A landmark album for the O’Jays – a set that moved them from the indie ranks to 70s megasoulstatus! After years of bumping around on a variety of labels, and in a variety of styles, the group really exploded with this wonderful set – an album that has them soaring along in the righteous Philly groove of the early 70s – a sound that turned out to be a perfect foil for the trio’s sublime, yet earthy harmonies. Arrangements are by some fo the best of the core Philly scene – Thom Bell, Norman Harris, Ronnie Baker, and Bobby Martin – and the album’s overflowing with great tunes that completely redefine the sound of group soul in the 70s! Includes megahits “Back Stabbers” and “Love Train“.
A1 When The World’s At Peace 5:21
A2 Back Stabbers 3:07
A3 Who Am I 5:14
A4 (They Call Me) Mr. Lucky 3:20
A5 Time To Get Down 2:53
B1 992 Arguments 6:09
B2 Listen To The Clock On The Wall 3:48
B3 Shiftless, Shady, Jealous Kind Of People 3:36
B4 Sunshine 3:42
B5 Love Train 2:59
Soul music is easily distinguishable by label and by region, perhaps more so than any genre. The most notable of the sounds that emerged to prominence in soul music was for one, the Stax, southern soul sound that was gritty and raw and heavily influenced by blues, and for another Motown in Detroit, the most pop oriented sub-genre that often, but not always featured a simpler structure and catchy melody. Chicago and Miami also deserve mention for their distinct sound, but they were never as popular as the others mention, nor as prominent as the sub-genre that continually pushed the genre’s limits, Philly Soul. The analogy that is most commonly used to describe its sound is that it was soul music dressed in a tuxedo. I was lavish, almost always featuring a full orchestra, slick and more polished than most other music. The sound and the label behind it, Philadelphia International, produced many landmark albums, but title of their greatest album has to go to “Backstabbers” by The O’Jays.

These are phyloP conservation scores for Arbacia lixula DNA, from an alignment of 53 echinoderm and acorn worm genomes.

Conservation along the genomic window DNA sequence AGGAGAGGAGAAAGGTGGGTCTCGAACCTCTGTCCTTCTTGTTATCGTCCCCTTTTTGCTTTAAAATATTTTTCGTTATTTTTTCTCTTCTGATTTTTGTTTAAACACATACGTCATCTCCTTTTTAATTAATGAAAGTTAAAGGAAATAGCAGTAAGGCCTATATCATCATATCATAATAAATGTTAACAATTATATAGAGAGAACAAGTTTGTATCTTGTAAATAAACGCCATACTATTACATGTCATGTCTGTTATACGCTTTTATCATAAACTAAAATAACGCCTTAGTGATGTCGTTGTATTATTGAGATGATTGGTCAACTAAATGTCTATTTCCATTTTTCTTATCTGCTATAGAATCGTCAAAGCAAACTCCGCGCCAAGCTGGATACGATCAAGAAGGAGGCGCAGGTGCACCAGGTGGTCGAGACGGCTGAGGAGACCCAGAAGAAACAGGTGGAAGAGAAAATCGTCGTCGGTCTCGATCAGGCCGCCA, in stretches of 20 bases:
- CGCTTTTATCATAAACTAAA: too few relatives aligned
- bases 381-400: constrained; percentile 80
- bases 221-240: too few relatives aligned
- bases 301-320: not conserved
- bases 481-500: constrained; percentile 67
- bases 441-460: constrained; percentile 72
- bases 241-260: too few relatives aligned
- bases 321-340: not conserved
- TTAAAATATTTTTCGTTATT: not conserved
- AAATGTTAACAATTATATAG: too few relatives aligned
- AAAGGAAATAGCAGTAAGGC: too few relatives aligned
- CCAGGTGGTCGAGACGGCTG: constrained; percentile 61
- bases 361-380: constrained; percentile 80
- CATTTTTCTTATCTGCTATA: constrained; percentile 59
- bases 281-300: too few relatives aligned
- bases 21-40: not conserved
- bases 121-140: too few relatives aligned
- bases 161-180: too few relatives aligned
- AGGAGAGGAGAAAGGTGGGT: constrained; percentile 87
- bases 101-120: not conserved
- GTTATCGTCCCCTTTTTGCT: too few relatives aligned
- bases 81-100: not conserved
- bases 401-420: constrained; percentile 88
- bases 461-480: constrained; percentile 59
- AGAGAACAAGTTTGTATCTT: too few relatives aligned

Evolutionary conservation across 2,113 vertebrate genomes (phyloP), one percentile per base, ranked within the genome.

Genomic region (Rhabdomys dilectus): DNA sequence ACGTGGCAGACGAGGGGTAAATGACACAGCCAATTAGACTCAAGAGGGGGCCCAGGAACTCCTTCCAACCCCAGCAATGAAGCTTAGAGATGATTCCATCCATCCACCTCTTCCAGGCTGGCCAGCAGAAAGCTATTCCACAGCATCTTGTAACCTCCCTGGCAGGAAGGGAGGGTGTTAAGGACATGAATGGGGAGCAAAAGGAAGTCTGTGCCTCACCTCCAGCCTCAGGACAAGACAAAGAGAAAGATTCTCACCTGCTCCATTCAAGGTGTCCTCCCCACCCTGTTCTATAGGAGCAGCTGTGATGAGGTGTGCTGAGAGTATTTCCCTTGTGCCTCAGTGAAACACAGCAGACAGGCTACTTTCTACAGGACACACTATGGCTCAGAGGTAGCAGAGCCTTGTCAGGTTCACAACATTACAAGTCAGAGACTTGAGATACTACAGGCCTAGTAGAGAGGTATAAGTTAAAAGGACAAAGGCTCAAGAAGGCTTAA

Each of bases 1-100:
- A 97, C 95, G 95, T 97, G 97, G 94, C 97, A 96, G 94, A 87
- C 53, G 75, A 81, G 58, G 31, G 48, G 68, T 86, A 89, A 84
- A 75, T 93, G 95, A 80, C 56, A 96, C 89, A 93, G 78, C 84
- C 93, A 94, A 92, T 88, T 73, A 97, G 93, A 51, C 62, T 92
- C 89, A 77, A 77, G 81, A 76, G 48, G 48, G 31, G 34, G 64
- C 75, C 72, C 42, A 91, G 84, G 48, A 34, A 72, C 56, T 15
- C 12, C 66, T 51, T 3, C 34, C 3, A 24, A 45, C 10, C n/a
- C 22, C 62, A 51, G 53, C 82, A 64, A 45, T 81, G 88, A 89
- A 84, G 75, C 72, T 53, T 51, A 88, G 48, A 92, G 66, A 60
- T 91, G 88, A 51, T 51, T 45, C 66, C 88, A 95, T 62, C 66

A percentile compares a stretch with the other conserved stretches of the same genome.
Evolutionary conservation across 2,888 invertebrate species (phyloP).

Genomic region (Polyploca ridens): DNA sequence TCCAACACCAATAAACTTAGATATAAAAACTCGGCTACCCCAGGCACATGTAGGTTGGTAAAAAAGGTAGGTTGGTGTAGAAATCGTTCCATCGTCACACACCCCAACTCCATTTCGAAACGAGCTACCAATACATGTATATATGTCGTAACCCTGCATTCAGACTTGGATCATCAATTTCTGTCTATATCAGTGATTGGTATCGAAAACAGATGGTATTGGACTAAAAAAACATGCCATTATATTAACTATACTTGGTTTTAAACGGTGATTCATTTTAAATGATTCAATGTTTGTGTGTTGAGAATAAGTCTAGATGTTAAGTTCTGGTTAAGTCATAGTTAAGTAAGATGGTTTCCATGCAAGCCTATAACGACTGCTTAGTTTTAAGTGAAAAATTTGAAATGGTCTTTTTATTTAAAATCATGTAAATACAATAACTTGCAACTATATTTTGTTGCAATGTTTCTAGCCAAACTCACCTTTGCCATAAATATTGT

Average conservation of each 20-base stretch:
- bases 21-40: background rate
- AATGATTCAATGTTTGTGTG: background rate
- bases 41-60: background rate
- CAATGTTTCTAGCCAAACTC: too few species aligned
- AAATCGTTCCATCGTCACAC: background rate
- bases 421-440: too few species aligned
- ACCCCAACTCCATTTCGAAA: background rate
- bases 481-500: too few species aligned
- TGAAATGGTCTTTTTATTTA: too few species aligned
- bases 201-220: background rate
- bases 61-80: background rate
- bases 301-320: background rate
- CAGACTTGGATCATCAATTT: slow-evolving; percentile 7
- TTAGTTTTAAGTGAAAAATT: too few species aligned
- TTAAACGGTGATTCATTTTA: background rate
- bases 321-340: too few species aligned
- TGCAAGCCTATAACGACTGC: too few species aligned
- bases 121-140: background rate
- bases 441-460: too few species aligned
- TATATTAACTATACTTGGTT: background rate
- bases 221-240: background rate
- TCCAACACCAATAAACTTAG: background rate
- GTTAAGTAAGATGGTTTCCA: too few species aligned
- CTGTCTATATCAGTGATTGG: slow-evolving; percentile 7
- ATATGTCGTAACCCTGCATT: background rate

Before I get into the album’s quality, its importance is necessary to note. The album has not one, but two hits that just about everybody is familiar with. Thirty-eight years after the album’s release, you can hardly turn on the television without hearing its most popular tune “Love Train,” and though not as much so, the album’s title track makes many appearances in pop culture as well. Something can be said for these songs’ longevity. It is doubtful that they have been adopted for advertising campaigns because they happen to fit their message, but more likely that the feel-good vibe the emit and the meaningful lyrics they contain could are universally well-liked.
Though it is one of their first albums for their own label (Philly Intl.) Leon Huff and Kenneth Gamble, two of the most deserving members of the Rock and Roll Hall of Fame I might add, are on the top of their game here. While towards the end of the ’70s some of their material seemed tired, the song writing and composing is fresh and original. It was almost entirely their working, but they did have some assistance from figures who were sort of disciples of themselves, Bunny Sigler, Gene McFadden, and John Whitehead. “Love Train,” “Time To Get Down,” “Backstabbers” and “Mr. Lucky” represent the sound that so distinctively belonged to them. Credit is also due to their closely knit studio musicians, Vincent Montana, Earl Young, Norman Harris and Ron Baker. The O’Jays themselves were too at the top of their game at this early stage in their lengthy career. The trio’s vocal interaction is at its best at the smooth, somewhat eerie “Who Am I” which features a great vocal arrangement that everyone participates in. The last half of the song hardly features a real word, but still at this point Eddie Levert’s is at its most pleasant. Unlike many other vocal groups with multiple members, all three of the O’Jays are just about equally valuable. It is good to hear them sing in unison, take for example in their effort on the chorus of “Love Train” which almost forces you to join in and sing along.
Gambel & Huff took a risk by going for this sound in the early ’70s. The popular sound was funk, and there would have seemed to be no room for their clean shaven soul sound. There obviously was though as Philly International grew to become one of the most successful entirely soul labels that the genre had to offer. We are certainly lucky that they did take the risk though, as the label provided so many great albums, this one perhaps being the best, and made crucial developments such as the advent of disco, which if you listen carefully to “Backstabbers” you may hear a hint of.